Dry or sweet, sparkling or still: no matter the version the intense and long lasting aroma of Malvasia goes very well with many typical products from Emilia Romagna.
Although it is traditionally known as a semi-sparkling wine, since the '90 it is possible to find also a still Malvasia. Some wineries have had such interesting results making a still wine out of Malvasia grapes that they have devoted all the Malvasia crop to it.
Maybe you don’t know that
Aromatic Malvasia of Candia is a variety whose presence in Emilia Romagna dates back at least to the Renaissance. Its name comes from Monemvasia, the Greek port where ships were loaded with wines produced in Crete (Candia) for export to the Venetian Republic. Usually these wines were blends made with partially sun-dried grapes.
In 1500 the Turks conquered Crete thus jeopardizing the flourishing commerce of Venetian merchants, so they started to promote the cultivation of the different grapes that made up this wine along the main routes to the Republic. Meanwhile, the name Malvagia and later Malvasia was used to indicate any wine produced with partially dried grapes (that’s the reason we now have more than 17 different varieties of Malvasia). The variety with the strongest personality, the Aromatic Malvasia of Candia, found the clay soils and mild climate it needed for the perfect ripening of its golden bunches on the hills of Parma e Piacenza. Today it is the most widespread white grape in these two provinces.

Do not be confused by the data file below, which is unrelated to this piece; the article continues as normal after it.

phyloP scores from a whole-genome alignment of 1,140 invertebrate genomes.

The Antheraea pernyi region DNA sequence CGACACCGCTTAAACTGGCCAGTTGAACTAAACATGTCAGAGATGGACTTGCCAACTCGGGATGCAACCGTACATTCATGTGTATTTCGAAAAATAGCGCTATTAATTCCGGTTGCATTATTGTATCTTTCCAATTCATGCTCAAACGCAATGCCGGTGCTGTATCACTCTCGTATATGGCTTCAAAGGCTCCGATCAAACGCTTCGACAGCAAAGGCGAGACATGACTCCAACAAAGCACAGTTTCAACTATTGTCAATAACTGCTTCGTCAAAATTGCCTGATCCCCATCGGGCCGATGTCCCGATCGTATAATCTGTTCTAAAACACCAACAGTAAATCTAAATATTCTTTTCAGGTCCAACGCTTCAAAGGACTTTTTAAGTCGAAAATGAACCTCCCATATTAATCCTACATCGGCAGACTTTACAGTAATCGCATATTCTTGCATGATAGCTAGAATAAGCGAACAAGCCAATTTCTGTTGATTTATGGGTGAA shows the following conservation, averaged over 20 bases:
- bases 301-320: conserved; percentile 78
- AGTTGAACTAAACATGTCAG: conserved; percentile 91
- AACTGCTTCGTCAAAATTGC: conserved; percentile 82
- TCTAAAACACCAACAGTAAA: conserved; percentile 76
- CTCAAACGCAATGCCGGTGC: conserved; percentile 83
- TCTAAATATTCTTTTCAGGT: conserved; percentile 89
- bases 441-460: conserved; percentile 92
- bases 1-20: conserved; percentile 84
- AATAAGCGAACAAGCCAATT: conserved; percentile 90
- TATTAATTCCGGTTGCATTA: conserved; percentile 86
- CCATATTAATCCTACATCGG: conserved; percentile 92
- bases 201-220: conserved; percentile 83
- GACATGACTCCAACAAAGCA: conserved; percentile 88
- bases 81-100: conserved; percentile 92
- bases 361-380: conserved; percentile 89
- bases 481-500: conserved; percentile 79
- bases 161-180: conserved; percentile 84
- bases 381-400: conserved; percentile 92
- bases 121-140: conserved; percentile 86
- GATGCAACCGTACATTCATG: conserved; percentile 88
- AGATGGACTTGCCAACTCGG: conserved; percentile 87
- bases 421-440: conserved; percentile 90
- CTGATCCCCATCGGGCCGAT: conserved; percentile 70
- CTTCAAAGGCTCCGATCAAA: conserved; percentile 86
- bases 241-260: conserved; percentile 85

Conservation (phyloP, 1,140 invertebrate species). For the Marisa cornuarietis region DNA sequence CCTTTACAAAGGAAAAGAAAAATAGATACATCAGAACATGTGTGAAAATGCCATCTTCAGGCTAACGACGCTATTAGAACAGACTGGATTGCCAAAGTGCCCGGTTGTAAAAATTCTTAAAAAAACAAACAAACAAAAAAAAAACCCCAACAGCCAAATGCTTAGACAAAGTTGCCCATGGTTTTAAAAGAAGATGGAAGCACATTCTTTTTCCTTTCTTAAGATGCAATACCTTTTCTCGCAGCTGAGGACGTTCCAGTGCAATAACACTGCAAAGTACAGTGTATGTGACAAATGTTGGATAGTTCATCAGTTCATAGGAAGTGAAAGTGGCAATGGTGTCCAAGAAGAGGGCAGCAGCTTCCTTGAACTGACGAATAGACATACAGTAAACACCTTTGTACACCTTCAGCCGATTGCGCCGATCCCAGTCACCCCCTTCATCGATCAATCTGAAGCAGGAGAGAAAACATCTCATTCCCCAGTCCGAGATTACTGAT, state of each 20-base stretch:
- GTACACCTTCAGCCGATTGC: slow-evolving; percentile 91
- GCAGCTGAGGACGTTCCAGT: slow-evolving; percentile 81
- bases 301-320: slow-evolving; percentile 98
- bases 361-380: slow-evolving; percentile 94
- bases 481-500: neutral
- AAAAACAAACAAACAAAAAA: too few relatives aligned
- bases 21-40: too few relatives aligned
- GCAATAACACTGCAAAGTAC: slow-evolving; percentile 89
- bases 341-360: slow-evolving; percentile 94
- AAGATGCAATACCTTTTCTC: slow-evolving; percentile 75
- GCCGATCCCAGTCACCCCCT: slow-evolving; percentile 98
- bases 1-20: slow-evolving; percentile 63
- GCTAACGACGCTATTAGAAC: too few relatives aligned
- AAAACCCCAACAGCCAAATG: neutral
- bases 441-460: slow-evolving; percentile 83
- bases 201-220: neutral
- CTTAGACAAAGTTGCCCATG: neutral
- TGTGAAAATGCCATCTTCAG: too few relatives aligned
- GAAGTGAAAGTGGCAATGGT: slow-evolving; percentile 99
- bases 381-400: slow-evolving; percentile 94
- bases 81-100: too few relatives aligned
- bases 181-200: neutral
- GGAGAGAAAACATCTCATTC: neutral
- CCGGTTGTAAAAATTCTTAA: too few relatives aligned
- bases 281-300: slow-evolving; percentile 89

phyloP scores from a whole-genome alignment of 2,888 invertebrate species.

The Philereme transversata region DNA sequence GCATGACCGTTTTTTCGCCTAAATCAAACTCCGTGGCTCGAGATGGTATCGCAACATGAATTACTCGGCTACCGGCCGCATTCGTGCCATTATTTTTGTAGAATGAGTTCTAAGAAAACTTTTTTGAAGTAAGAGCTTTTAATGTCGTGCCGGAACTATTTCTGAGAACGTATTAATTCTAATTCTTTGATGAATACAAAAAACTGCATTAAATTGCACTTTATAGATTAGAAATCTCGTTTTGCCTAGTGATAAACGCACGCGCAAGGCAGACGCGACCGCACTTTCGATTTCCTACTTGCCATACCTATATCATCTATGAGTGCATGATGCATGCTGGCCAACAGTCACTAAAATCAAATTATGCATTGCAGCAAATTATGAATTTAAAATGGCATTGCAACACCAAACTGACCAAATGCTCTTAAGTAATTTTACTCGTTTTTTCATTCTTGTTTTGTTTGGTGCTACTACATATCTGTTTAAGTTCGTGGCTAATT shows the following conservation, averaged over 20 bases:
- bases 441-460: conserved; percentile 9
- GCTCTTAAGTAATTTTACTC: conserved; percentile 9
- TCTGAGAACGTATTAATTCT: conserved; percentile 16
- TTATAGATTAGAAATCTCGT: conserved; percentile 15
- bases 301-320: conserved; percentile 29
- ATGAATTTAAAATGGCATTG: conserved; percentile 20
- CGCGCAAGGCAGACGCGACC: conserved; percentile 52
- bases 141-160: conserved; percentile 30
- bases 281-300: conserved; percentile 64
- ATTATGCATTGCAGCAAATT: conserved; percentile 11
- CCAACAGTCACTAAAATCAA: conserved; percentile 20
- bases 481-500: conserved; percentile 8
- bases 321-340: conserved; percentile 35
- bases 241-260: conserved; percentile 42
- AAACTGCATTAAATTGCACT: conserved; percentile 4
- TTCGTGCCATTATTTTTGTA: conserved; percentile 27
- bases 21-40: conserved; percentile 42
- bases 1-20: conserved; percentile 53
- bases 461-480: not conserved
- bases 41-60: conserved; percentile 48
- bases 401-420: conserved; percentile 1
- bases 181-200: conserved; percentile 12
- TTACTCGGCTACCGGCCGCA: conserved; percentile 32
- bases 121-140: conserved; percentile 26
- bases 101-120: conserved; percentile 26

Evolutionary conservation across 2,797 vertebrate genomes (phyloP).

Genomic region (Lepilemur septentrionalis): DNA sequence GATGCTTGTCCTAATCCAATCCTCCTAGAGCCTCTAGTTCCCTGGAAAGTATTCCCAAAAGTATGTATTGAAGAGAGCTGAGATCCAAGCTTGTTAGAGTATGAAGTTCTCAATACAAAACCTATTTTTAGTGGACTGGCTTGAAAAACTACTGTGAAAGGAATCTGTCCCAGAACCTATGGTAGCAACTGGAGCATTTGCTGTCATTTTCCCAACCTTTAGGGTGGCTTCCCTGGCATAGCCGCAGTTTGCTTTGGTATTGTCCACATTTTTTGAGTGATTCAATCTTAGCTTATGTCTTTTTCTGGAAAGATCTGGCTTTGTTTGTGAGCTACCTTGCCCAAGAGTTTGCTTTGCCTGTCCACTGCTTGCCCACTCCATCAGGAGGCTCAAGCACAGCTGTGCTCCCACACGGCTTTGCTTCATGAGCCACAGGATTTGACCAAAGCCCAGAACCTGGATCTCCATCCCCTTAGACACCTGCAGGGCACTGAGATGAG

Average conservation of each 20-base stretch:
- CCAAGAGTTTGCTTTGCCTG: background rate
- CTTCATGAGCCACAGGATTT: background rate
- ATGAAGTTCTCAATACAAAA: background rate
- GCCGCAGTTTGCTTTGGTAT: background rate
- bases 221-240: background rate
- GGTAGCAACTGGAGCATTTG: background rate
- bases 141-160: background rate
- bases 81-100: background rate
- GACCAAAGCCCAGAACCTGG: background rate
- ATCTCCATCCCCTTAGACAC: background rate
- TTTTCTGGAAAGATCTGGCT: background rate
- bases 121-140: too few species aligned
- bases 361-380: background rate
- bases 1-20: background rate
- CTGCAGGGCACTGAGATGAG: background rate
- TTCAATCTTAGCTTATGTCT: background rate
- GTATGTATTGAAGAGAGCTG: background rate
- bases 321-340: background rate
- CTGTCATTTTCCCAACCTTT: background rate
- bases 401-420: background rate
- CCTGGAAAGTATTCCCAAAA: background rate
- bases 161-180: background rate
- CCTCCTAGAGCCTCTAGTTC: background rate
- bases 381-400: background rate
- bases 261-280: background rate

A glass of sparkling Malvasia is the ideal “accomplice” for a light aperitif on the beach. A delicate selection of fried snacks will match perfectly with this wine arrived from the sea long ago. Still Malvasia pairs with a meal featuring delicate dishes. Semi-sparkling, sweet Malvasia and Malvasia passito are great with ciambella, cream cakes and fruit tartes.